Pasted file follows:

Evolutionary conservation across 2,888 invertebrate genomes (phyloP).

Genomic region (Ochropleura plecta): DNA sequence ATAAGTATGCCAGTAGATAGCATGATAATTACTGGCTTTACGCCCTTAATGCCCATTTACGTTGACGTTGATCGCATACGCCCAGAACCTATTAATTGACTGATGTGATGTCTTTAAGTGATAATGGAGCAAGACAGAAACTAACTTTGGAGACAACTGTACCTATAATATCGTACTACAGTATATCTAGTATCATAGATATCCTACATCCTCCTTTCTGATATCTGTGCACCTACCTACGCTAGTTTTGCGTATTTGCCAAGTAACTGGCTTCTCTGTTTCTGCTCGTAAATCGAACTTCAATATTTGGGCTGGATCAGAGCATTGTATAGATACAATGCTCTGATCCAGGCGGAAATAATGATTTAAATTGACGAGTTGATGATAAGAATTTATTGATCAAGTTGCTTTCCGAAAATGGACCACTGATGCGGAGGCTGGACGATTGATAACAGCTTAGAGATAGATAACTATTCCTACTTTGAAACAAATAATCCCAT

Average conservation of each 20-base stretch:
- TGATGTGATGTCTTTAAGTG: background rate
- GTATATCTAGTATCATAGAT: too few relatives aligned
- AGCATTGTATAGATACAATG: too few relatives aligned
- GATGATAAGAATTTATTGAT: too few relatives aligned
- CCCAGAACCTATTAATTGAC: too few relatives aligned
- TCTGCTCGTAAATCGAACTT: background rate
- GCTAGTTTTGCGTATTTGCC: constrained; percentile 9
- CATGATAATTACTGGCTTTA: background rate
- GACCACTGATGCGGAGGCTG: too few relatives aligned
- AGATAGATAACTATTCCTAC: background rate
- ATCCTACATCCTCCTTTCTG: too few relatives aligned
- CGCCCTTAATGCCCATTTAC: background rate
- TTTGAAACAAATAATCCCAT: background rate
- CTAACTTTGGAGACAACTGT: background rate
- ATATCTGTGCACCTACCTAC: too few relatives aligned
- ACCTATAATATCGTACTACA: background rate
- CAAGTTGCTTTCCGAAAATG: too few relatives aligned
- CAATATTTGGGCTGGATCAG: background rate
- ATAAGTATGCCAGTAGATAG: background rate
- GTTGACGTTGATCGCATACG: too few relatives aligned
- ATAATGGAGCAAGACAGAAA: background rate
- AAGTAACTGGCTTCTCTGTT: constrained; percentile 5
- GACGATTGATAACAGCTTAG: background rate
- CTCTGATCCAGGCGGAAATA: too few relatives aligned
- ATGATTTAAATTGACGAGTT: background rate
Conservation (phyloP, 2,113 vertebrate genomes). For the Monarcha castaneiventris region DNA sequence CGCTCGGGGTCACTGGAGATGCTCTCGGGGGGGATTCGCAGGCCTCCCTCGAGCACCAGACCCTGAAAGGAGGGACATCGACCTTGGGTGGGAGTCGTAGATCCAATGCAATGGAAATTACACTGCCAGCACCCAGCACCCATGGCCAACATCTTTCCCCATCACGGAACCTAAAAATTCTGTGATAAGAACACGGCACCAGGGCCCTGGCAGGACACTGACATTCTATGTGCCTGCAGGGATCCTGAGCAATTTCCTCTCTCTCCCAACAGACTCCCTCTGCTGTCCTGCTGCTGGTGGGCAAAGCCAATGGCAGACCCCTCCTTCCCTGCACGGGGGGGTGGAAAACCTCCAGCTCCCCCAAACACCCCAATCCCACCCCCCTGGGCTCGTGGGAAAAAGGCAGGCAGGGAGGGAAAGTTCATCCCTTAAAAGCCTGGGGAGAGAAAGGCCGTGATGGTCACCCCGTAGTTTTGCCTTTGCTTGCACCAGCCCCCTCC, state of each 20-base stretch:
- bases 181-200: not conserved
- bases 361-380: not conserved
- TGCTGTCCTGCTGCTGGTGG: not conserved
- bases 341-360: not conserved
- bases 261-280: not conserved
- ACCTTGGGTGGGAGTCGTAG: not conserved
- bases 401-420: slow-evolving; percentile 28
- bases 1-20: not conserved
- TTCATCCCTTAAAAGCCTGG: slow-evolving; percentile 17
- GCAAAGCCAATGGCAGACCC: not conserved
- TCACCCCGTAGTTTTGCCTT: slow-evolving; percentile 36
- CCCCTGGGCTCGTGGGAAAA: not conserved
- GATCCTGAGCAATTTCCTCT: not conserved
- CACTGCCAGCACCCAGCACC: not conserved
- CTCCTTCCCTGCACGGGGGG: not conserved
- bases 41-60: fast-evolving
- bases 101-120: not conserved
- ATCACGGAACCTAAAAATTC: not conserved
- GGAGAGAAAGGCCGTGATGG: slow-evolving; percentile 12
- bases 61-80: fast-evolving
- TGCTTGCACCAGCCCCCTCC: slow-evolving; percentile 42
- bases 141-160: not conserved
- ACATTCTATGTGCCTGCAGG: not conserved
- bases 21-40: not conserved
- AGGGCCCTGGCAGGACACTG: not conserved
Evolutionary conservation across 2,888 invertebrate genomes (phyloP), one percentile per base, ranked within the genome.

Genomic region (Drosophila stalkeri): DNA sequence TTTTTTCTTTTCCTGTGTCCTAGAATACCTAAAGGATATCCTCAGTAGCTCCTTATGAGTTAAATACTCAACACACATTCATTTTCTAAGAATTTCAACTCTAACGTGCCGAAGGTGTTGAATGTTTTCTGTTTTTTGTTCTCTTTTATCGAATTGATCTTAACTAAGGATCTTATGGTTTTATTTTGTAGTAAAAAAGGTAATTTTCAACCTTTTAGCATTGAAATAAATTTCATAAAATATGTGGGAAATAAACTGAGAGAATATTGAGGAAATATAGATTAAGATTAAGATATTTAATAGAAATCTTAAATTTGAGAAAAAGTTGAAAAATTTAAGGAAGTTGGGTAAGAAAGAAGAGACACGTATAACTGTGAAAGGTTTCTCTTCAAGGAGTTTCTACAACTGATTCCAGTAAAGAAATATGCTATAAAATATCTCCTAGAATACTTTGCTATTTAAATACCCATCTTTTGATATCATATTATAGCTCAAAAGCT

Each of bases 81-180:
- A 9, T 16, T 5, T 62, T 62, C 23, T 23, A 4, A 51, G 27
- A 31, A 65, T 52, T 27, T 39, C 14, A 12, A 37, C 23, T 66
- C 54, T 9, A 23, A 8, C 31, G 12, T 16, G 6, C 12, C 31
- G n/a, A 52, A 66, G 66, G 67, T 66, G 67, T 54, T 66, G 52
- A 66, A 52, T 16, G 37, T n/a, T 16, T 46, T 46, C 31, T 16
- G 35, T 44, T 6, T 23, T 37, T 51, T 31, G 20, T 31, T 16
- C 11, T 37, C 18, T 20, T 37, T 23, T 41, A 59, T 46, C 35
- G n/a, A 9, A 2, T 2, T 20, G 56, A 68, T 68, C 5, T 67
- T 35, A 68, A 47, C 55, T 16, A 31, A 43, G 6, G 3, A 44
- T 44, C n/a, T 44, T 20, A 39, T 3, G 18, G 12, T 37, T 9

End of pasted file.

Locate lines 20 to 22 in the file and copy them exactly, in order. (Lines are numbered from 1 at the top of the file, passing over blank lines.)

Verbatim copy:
- CAAGTTGCTTTCCGAAAATG: too few relatives aligned
- CAATATTTGGGCTGGATCAG: background rate
- ATAAGTATGCCAGTAGATAG: background rate